Every once in a while, we come across truly mad vehicles that can only really come from the minds and hands of ingenious people. That's what we see in these two restored Porsche 911s from the folks at Singer.
Singer Vehicle Design is a California-based luxury specialist. The company collaborates with car owners to create unique takes on enthusiast vehicles.
Through its Dynamics and Lightweighting Study (DLS) programme, Singer has created a veritable portfolio of modified Porsche 911s. Now the latest evolution of that programme has seen it add turbocharging into the mix with DLS Turbo.
The result is two new Type 964 Porsche 911 restorations, one track-focused and the other built for the road.
The track car, clad in mesmerizing Blood Orange, emphasizes raceway performance with a high-downforce, adjustable rear wing. It also gains a track-ready face with a massive splitter.
Meanwhile, the roadgoing model clad in a Moet Blanc color scheme gets an aero-optimized rear ducktail spoiler and road-oriented front fascia for reduced drag.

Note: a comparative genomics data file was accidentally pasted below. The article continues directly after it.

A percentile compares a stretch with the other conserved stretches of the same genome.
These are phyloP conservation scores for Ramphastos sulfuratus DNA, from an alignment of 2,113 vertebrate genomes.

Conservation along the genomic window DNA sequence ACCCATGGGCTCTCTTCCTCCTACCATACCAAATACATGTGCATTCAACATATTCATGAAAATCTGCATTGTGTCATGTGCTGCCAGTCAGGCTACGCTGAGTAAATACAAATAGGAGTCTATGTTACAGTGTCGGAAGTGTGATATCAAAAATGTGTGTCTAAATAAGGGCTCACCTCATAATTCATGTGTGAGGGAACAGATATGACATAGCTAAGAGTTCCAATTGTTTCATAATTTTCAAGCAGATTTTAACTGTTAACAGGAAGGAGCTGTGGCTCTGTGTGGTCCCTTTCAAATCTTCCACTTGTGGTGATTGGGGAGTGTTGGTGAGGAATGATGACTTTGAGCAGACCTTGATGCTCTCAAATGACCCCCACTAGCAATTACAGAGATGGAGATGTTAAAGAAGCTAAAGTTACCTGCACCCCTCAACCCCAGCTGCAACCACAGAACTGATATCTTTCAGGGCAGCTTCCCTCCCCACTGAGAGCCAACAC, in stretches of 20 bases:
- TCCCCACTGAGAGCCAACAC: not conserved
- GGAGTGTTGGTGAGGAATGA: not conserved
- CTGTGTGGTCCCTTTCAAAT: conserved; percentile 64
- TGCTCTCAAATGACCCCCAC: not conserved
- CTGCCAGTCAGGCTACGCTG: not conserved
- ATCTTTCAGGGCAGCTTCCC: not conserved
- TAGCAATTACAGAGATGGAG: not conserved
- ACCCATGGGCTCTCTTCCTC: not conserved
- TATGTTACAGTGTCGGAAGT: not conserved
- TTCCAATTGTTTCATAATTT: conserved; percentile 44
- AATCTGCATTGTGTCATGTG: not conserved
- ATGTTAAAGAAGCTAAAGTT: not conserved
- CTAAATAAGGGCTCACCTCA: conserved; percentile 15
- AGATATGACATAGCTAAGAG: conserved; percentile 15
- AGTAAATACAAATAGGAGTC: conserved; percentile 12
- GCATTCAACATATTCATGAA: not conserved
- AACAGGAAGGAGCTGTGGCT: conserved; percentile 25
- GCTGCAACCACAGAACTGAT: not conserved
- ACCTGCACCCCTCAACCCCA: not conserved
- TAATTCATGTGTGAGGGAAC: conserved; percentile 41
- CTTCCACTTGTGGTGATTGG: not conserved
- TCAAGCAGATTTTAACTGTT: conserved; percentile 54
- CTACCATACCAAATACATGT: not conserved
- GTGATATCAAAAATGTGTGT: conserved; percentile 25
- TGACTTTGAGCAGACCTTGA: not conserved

The process for DLS Turbo restorations are comprehensive. It starts with a total dismantling of the vehicle until only the chassis remains. The frame is then evaluated, cleaned, and strengthened to prime it for the carbon fibre bodywork.
Builders of the body panels use computational fluid dynamics (CFD) analysis to ensure optimal aerodynamic performance. Singer then installs a central front intake and hood vent for improved cooling performance, with rear fender intakes and NACA inlets let in air for the brakes and turbochargers.
Of course, under the hood of these Porsches is a ridiculous 3.8-litre flat-six with twin turbochargers, electric wastegates, and air-to-water intercooling. Singer says it makes 522 kW at over 9,000 RPM. It sends power to the rear wheels with a six-speed manual gearbox.
"The results of turbocharging our advanced four-valve, high-revving DLS engine have been quite spectacular and combining it with all we have learned about lightweighting and vehicle dynamics has provided the perfect canvas to honor the Type 934/5 and its vital role in the genesis of the 911 as a racing car," said Rob Dickinson, Founder and Executive Chariman of Singer.
The exact cost of these restorations have not been revealed, but we imagine they cost a pretty penny. So now we can only ask - are these restored turbo Porsche 911s cool or not? Answer the poll below and let us know!